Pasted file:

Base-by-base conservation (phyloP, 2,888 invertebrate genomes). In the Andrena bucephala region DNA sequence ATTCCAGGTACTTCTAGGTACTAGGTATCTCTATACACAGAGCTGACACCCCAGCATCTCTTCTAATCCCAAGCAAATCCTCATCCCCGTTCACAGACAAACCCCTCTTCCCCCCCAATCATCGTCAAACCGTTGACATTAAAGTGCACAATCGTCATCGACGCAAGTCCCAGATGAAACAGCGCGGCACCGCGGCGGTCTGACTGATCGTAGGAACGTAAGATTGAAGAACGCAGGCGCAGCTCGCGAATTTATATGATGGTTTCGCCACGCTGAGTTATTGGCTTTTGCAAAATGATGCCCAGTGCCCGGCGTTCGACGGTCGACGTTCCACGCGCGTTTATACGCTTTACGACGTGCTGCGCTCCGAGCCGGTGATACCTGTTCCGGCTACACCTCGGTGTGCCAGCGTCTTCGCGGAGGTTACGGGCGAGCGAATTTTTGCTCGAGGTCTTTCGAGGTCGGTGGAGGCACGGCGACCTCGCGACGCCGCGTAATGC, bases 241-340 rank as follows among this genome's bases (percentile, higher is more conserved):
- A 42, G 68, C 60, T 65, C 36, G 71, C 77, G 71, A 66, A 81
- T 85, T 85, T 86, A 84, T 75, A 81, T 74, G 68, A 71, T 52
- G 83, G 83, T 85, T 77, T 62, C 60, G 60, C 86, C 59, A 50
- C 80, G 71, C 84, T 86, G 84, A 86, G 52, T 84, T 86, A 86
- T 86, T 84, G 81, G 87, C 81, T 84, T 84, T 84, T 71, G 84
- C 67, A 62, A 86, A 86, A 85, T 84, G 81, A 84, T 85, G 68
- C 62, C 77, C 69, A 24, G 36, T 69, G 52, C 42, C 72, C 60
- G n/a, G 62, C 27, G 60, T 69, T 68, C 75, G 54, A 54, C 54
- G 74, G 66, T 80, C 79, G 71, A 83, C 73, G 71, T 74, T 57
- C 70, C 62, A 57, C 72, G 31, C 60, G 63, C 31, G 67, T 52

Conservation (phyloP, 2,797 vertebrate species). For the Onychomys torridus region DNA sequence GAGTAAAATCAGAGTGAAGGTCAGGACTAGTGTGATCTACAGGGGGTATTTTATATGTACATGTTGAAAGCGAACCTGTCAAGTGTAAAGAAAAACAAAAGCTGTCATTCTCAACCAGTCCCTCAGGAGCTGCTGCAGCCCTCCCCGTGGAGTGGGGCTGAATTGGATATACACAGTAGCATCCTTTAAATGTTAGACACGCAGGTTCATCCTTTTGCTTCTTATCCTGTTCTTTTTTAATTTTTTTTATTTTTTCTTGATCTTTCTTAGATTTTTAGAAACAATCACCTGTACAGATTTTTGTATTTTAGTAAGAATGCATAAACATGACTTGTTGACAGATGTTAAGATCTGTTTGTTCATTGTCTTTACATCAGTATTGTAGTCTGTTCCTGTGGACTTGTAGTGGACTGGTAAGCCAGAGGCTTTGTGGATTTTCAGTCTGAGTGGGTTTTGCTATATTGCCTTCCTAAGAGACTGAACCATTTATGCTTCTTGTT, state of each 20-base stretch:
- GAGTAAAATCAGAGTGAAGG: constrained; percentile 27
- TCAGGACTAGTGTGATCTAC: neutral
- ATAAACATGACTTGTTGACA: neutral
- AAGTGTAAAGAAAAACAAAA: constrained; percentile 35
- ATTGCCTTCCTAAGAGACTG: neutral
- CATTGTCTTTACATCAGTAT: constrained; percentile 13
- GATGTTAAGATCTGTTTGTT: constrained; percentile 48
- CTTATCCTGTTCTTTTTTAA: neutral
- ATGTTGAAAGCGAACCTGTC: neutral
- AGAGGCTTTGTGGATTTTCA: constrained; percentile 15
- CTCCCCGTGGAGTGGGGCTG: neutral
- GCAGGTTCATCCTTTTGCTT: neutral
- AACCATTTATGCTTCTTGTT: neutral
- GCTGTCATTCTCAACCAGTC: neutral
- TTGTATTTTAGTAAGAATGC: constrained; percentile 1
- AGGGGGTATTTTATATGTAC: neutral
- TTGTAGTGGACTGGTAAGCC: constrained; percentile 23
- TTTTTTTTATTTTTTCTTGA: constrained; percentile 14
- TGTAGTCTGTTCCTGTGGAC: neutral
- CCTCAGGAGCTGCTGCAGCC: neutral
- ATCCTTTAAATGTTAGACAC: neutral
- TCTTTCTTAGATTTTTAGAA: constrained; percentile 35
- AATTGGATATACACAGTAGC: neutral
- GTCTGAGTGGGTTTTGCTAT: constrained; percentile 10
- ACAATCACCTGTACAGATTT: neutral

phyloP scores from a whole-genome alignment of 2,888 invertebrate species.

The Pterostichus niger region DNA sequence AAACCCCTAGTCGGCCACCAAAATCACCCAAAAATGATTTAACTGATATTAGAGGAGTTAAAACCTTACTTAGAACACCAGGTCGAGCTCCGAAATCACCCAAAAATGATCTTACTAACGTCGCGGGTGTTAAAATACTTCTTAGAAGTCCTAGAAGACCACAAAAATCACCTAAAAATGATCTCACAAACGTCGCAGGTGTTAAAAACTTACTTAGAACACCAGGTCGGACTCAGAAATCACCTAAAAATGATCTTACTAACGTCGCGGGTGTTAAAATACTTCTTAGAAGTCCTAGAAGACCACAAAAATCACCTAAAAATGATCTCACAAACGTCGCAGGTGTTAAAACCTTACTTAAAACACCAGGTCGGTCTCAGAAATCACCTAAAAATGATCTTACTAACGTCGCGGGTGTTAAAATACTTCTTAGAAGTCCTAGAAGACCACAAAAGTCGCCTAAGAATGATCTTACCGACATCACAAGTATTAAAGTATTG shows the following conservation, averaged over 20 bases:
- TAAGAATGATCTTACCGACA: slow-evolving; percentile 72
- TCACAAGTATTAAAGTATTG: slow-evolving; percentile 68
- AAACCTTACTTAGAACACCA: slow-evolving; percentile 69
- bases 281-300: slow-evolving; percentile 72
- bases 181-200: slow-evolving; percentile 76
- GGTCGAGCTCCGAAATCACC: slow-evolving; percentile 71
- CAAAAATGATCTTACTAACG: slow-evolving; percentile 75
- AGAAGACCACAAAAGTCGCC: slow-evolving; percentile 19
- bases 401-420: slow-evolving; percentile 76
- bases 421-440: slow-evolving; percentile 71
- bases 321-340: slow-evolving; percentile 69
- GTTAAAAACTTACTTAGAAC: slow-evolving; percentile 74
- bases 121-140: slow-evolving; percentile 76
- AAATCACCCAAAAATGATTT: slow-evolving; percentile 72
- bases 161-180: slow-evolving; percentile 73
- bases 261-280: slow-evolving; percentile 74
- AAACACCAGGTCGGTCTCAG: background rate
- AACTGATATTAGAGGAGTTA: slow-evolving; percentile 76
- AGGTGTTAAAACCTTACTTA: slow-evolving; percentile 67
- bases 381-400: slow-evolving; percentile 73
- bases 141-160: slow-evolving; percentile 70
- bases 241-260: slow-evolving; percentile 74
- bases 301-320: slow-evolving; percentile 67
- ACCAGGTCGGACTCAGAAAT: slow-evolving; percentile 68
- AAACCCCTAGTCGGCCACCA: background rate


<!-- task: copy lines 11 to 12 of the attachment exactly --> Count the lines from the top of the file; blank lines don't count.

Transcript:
- C 70, C 62, A 57, C 72, G 31, C 60, G 63, C 31, G 67, T 52

Conservation (phyloP, 2,797 vertebrate species). For the Onychomys torridus region DNA sequence GAGTAAAATCAGAGTGAAGGTCAGGACTAGTGTGATCTACAGGGGGTATTTTATATGTACATGTTGAAAGCGAACCTGTCAAGTGTAAAGAAAAACAAAAGCTGTCATTCTCAACCAGTCCCTCAGGAGCTGCTGCAGCCCTCCCCGTGGAGTGGGGCTGAATTGGATATACACAGTAGCATCCTTTAAATGTTAGACACGCAGGTTCATCCTTTTGCTTCTTATCCTGTTCTTTTTTAATTTTTTTTATTTTTTCTTGATCTTTCTTAGATTTTTAGAAACAATCACCTGTACAGATTTTTGTATTTTAGTAAGAATGCATAAACATGACTTGTTGACAGATGTTAAGATCTGTTTGTTCATTGTCTTTACATCAGTATTGTAGTCTGTTCCTGTGGACTTGTAGTGGACTGGTAAGCCAGAGGCTTTGTGGATTTTCAGTCTGAGTGGGTTTTGCTATATTGCCTTCCTAAGAGACTGAACCATTTATGCTTCTTGTT, state of each 20-base stretch: